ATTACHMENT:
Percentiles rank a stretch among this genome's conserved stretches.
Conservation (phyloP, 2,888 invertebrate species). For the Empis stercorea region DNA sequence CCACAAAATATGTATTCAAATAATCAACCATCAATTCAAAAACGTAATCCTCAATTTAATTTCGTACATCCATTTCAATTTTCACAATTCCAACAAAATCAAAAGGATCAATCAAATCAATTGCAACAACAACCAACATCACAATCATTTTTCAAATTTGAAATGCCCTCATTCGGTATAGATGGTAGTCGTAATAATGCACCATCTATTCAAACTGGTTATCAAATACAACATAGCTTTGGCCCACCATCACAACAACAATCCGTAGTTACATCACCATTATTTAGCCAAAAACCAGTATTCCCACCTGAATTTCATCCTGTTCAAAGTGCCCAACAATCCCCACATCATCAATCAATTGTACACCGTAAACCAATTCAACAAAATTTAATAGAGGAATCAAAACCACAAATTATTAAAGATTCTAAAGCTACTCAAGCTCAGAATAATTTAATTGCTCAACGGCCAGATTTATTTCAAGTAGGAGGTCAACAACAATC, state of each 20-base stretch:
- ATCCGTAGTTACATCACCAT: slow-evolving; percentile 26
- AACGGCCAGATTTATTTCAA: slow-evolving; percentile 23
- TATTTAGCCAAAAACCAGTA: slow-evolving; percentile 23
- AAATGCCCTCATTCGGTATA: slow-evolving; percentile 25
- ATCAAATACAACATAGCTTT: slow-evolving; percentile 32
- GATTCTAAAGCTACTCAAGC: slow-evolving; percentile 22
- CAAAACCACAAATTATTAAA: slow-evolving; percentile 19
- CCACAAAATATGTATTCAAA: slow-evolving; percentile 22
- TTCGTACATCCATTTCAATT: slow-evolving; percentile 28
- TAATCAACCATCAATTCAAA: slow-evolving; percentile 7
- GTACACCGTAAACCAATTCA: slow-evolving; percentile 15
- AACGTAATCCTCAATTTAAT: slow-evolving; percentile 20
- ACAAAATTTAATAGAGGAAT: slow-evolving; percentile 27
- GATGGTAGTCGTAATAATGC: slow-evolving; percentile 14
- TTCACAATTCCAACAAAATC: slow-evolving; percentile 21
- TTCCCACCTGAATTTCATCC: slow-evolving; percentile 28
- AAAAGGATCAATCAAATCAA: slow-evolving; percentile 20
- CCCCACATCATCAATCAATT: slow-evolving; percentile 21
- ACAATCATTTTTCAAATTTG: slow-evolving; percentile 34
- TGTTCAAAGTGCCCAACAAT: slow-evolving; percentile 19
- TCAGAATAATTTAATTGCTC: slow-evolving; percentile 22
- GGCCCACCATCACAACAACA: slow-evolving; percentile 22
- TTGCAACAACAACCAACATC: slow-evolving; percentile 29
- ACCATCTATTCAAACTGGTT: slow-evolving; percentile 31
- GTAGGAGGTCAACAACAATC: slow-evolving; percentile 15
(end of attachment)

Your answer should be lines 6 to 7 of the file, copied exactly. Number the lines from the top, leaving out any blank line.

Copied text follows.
- AAATGCCCTCATTCGGTATA: slow-evolving; percentile 25
- ATCAAATACAACATAGCTTT: slow-evolving; percentile 32